New Auction Record for Mira Nakashima

 Mira Nakashima's Amoeba Tables

Mira Nakashima's Amoeba Tables

The Jessica Hagen Gallery is thrilled to announce that one of our represented artists, Mira Nakashima, has bested her own personal auction record with her Claro Walnut dining table and  Conoid chairs. We are immensely proud of this significant accomplishment!

The article below was originally published online Architectural Digest. Click here to see the article on the original site.


New Auction Record for Mira Nakashima

TEXT BY CARLY OLSON, PHOTOGRAPHY BY FREEMAN’S, Posted June 12, 2018

 At Freeman's last week, this table and chairs sold for $150,000, a new record for Mira Nakashima.

At Freeman's last week, this table and chairs sold for $150,000, a new record for Mira Nakashima.

A different Nakashima has earned her well-deserved time in the auction spotlight: Mira Nakashima—the daughter of acclaimed woodworker George who has run the family's studio in New Hope, Pennsylvania, since her father's passing in 1990—saw a world record for her exceptional Claro walnut dining table and set of eight Conoid chairs, a signature Nakashima model. At the Freeman's design auction in Philadelphia last week, the set sold for $150,000—surpassing its high estimate of $80,000—a world record for any work made by Mira (both under her direction or in collaboration with her father).

Though she has contributed to the field of craft furniture and expanded her father's legacy, works by Mira often don't have the cachet that they deserve, which is financially reflected in auction results. Examples aren't hard to find; in Freeman's design sale alone, a set of six Conoid dining chairs by George fetched $26,250, while a set of five Conoids by Mira realized only $8,750. Plus, a smaller (and less remarkable) table by George with a set of only six Conoid chairs fetched $187,500 at Freeman's last October, and carried a much higher presale estimate of $100,000–150,000.

 The exceptional Holtz dining table and eight Conoid chairs.

The exceptional Holtz dining table and eight Conoid chairs.

It makes the younger Nakashima's new record all the more exciting. "What's happening with the market is that really advanced collectors are acknowledging that Mira's contributions are just as valued and worthy of collecting as George's work, and in terms of modern and contemporary design generally," says Tim Andreadis, head of the 20th-Century Design department at Freeman's, who adds that an A or A-plus work by Mira can be had for the same price as a B-level work by George. "Mira really brought her own design voice to the process, and many of her best works are approaching, if not equal to, some of the best works George created, even though there are some differences to observers in those pieces. People are realizing that it's not just a familial legacy, it's an artistic one."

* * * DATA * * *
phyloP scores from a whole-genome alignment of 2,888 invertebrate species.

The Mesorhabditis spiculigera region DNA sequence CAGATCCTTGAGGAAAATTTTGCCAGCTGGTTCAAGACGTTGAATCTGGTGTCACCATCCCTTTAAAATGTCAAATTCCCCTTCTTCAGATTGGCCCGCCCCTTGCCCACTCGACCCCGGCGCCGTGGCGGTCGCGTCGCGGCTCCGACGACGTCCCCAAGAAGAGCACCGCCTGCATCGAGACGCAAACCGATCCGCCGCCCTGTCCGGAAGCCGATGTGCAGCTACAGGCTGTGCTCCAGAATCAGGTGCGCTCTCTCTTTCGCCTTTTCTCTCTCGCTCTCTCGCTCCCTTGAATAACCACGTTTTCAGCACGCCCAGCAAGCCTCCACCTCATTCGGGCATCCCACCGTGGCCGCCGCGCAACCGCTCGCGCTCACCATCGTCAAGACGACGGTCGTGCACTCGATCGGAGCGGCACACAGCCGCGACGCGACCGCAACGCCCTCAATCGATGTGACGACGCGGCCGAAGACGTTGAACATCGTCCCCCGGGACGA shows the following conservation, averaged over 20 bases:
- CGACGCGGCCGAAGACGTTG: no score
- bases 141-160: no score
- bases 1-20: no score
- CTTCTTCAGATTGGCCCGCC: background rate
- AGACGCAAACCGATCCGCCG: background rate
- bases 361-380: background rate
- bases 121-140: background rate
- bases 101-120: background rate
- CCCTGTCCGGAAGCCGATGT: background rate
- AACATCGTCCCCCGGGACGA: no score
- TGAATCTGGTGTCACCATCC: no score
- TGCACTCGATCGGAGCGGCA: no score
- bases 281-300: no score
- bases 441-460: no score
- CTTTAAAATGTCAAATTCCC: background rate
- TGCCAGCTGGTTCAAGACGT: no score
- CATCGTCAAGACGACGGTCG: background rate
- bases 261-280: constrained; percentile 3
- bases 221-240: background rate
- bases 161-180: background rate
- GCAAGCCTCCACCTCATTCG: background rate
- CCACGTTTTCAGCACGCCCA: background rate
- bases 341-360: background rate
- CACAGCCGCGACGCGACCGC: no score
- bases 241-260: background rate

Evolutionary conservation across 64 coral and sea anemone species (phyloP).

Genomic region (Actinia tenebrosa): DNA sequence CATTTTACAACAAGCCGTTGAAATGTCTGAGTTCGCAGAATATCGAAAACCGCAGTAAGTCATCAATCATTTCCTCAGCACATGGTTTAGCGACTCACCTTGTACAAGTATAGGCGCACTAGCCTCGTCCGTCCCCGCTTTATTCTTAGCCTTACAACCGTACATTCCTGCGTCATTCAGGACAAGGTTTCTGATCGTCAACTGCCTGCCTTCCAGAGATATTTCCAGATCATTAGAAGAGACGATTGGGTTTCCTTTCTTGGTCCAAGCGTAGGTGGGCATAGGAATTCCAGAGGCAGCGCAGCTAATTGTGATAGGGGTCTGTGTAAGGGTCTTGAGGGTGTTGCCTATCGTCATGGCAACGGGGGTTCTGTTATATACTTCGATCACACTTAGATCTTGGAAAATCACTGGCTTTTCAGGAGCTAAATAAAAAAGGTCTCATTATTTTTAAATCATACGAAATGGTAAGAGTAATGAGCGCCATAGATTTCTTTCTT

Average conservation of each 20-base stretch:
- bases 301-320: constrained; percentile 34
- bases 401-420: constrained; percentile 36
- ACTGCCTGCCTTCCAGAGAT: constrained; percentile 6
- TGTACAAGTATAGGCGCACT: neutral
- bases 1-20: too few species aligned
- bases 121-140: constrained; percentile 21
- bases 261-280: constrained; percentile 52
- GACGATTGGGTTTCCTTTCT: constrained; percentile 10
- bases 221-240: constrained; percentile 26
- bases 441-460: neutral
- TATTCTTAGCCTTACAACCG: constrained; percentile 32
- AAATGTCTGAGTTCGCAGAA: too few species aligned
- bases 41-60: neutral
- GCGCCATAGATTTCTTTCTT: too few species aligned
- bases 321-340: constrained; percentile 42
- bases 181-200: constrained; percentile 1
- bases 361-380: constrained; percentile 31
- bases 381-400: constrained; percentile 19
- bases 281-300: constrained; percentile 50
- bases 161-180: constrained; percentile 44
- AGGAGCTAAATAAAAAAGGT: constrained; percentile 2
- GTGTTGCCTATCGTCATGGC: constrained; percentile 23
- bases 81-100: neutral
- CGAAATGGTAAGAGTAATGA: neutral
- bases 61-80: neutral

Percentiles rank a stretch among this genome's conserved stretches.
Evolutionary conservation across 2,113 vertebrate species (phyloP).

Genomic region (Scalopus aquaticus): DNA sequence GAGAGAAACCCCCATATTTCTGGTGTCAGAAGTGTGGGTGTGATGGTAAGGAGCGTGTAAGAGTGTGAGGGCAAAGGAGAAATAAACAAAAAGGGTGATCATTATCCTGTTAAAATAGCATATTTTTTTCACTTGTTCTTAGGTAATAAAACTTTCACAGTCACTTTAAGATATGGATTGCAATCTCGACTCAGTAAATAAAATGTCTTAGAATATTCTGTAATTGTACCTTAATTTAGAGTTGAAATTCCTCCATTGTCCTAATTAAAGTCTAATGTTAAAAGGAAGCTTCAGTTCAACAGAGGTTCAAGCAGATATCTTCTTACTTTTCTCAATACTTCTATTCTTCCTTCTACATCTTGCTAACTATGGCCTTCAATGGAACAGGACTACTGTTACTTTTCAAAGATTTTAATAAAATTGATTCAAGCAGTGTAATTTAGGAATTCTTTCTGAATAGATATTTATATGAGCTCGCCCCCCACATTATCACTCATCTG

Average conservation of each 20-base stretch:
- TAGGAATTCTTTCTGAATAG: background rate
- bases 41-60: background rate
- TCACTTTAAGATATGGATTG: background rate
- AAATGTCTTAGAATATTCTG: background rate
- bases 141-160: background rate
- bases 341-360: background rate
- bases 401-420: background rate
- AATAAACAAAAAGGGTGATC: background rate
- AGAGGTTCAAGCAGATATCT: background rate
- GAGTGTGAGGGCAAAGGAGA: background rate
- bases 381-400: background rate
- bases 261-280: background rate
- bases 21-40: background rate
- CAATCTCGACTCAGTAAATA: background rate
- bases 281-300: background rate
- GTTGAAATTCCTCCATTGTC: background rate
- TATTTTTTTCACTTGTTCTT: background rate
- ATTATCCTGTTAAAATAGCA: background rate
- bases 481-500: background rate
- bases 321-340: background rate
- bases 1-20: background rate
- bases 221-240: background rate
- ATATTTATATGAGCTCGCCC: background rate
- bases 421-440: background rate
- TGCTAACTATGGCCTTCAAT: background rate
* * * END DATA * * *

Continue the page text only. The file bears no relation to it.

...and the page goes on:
Though Nakashima pieces frequently appear at auction as George (and now Mira) managed a prolific studio—45 lots alone appeared at Freeman's design sale—only certain pieces garner special attention. The now record-holding table, which was commissioned by Pennsylvania-based design collectors Dr. Steven J. Weber and Pati Doyle-Weber, is a technical masterpiece.

 Markings from a bullet hole create character in the slab of wood.

Markings from a bullet hole create character in the slab of wood.

Upon visiting George Nakashima's studio in the late 1980s, the Doyle-Webers fell in love with a piece of wood: a massive slab of Claro walnut (a Western U.S. variety typically found in California, rarer than the typical cherry or black walnut) over nine feet long with the remnants of a small lead bullet shot into the tree's side. "Other woodworkers would dig out that bullet so they'd have a cleaner surface to work with, but these are the sort of things that George really liked," Andreadis explains. "It spoke to the tree's history, and he wanted to honor that. That's his philosophy—these trees lived lives that were worth revering and preserving in their afterlives as pieces of furniture."

Though George passed away a year after the Doyle-Webers studio visit, Mira began construction on the table herself. The project took three to four years to complete, both due to the technical manpower required for construction and the backlog of orders subsuming Mira's studio after her father's death. The result, however, was worth the wait. The nine-by-six-foot table puts the Claro walnut grain on full display, punctuated with eight laurel and American black walnut butterfly joints. "Little details like that really excite the Nakashimas' market," adds Andreadis.

The Doyle-Webers were so obsessed with the table, they built an entire house around it. As their commission was completed, the pair were concurrently building a new home in Montgomery County, Pennsylvania. Their biggest requirement? A raised dining area with enough room for their new table. Andreadis says, "The entire home ended up being fit with custom works by the Nakashimas with this table really being the crown jewel."

Posted on August 15, 2018 .